ANDY REID did the press-conference thing yesterday, and was asked a bunch of pointed questions about his team's future and about his personal future, and answered none of them with any real substance. Which is what any thinking person would expect after listening to Reid for the last 13 years.
He also was asked about defensive coordinator Juan Castillo's future. And Reid told reporters, "You guys are in a different place than I'm at right now. I've got another game left to coach and get ready for. My mind doesn't go in any of those places. You guys know what I think of Juan. I know you have to ask that question, but we are focused completely on the Washington Redskins."
But if Reid is staying as coach, the Castillo question is the biggest one of the upcoming offseason. We all know the history, how Reid reinvented his old offensive-line coach as his new defensive coordinator, and how everyone scratched their heads and wondered if Reid wasn't committing professional suicide, and how they blew all of those fourth-quarter leads at the beginning of the season and, well, you know.
The point of demarcation is Game 5, the 31-24 loss at Buffalo in which Michael Vick threw four interceptions and the tackling on defense was particularly heinous. Since then, a lot has changed and nobody really can pretend it hasn't. The problem is figuring out what it all means.
If the season started on Week 6, the Eagles would have a 6-4 record - 5-2 with Vick at quarterback - and would control their destiny in the NFC East with one game left to play.
Since Week 6, they have allowed only 18.6 points per game. In that time, they have given up only 97 yards per game on the ground (sixth in the NFL) compared to the first five games of the season, when they gave up 140 rushing yards per game (30th in the NFL).
Let's stop there, then, and ask the fundamental question: Was the problem in the first five games that Castillo was overmatched, or was it an overall lack of talent up the gut of the defense?
You can answer it either way, but there is a problem. If you decide that Castillo was overmatched at the start of the season, you can only conclude that he isn't overmatched anymore. And if you decide that the problem was a talent problem at linebacker and safety, well, now that the numbers and the results are so much better, what exactly is the issue?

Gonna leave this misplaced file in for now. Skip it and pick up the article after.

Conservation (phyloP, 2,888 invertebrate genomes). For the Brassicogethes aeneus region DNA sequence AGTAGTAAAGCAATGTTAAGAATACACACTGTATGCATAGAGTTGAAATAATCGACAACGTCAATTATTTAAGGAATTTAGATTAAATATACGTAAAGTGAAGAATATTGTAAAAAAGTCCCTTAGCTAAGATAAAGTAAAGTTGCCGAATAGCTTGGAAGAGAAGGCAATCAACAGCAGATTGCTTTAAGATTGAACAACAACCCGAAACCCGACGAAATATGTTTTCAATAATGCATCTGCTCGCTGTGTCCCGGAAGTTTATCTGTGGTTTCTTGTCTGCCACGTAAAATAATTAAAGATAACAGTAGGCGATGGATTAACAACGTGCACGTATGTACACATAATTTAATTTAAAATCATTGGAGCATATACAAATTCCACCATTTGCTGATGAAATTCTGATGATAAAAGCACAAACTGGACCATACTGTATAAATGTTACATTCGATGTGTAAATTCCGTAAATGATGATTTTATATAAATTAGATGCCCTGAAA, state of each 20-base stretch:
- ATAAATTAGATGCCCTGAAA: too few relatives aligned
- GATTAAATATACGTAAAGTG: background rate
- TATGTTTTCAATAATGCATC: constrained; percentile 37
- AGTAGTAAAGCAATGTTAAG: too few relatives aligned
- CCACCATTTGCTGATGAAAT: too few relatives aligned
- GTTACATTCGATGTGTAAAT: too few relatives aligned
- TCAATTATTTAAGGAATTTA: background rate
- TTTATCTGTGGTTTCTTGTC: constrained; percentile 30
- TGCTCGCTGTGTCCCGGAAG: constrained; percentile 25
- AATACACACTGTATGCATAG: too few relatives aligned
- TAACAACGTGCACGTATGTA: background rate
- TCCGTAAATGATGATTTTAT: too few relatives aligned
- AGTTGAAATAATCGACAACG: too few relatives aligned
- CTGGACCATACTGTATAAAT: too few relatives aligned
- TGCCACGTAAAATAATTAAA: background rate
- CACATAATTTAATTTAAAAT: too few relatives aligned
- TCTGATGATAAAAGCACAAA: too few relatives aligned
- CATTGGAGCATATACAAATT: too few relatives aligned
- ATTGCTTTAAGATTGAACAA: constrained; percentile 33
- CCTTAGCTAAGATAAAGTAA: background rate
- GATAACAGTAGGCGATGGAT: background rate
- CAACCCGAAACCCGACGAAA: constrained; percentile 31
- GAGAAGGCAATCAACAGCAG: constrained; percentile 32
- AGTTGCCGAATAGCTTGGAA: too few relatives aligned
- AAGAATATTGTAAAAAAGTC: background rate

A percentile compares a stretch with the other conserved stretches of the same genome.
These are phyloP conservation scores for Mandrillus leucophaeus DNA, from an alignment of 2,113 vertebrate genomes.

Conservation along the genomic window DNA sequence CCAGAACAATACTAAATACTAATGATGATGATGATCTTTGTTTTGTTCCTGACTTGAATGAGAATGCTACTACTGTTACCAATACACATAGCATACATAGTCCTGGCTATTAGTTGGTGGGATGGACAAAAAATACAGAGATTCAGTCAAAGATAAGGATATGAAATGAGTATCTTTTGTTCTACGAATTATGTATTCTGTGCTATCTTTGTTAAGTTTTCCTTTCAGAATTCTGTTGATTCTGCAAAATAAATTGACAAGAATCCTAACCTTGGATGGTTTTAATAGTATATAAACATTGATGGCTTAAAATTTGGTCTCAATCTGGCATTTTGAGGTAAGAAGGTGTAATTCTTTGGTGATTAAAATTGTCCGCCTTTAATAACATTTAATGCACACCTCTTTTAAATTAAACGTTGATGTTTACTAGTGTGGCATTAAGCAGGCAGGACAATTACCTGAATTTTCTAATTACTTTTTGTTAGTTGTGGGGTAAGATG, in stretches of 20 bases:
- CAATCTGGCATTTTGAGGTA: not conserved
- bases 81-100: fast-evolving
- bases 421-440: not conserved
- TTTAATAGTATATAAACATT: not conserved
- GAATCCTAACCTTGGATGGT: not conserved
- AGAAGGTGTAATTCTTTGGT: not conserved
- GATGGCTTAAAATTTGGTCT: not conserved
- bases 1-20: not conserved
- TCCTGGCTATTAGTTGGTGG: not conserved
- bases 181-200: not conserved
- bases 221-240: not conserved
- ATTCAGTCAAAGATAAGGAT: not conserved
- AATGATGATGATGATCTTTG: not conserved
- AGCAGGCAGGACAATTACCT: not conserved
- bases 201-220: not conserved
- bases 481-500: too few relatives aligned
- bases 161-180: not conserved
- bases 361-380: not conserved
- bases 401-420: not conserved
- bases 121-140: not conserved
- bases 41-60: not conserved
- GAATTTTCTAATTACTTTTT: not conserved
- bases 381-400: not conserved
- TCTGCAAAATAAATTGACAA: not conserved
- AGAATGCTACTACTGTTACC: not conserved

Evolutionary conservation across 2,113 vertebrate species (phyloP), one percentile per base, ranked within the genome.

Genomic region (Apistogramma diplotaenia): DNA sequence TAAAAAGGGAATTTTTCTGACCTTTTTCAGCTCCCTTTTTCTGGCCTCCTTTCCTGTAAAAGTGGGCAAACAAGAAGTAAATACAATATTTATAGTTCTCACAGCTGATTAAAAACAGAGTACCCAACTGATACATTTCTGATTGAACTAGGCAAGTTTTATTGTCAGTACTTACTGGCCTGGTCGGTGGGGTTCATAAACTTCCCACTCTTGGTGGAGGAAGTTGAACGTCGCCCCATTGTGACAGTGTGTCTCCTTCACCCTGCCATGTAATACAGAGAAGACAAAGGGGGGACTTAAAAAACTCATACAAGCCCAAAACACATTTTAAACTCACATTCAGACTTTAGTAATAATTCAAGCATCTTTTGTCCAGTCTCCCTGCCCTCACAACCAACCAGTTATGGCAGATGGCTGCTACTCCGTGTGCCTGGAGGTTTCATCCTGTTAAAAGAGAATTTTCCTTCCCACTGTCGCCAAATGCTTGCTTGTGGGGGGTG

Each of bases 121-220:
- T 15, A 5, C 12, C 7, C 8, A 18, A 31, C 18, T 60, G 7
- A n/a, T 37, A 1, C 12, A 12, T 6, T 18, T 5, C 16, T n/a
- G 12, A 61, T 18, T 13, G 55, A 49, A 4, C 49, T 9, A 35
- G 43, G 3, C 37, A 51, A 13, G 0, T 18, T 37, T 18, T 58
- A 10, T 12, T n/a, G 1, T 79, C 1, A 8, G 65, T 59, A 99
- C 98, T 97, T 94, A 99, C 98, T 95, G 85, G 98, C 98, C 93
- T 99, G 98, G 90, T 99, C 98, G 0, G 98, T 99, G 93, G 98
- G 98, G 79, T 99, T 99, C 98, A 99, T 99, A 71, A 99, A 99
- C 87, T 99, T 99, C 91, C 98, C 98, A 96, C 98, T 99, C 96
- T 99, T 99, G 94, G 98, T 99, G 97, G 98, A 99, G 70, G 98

(I know, I know, the issue is that they are 7-8 and out of the playoffs.)
The point is that there are a lot of moving parts here. People who say Reid and his staff don't make adjustments really have been blinded this season by their rage. This year, the Eagles actually are ranked higher in rushing attempts (tied for eighth in the NFL before last night) than they are in passing attempts (tied for 13th). With a more athletic offensive line, with the emergence of LeSean McCoy, and with all of the interceptions thrown by Eagles quarterbacks, Reid and offensive coordinator Marty Mornhinweg really have changed their approach.
On the other side of the ball, there have been lineup changes, and there has been more blitzing in the second half of the season, and the tackling overall has been more sure. Reid says it is young players who are getting better. Maybe it's that. Maybe it's Castillo getting better.
The problem is that the first 5 weeks determined the outcome of the season, and there is no getting around it. The Eagles lost this thing in September and October and they all know it. The narrative was the same for so long - a story of underperformance and late collapses - that new facts have not altered the basic storyline. That's just the way it is.
When you are talking about the defense, the people on the inside know the answer. The guess from here on the outside is that Castillo will end up being reassigned on the defensive staff and that a new coordinator will be brought in. But it becomes a harder question to answer with each succeeding game, and everyone should be honest enough to admit at least that much.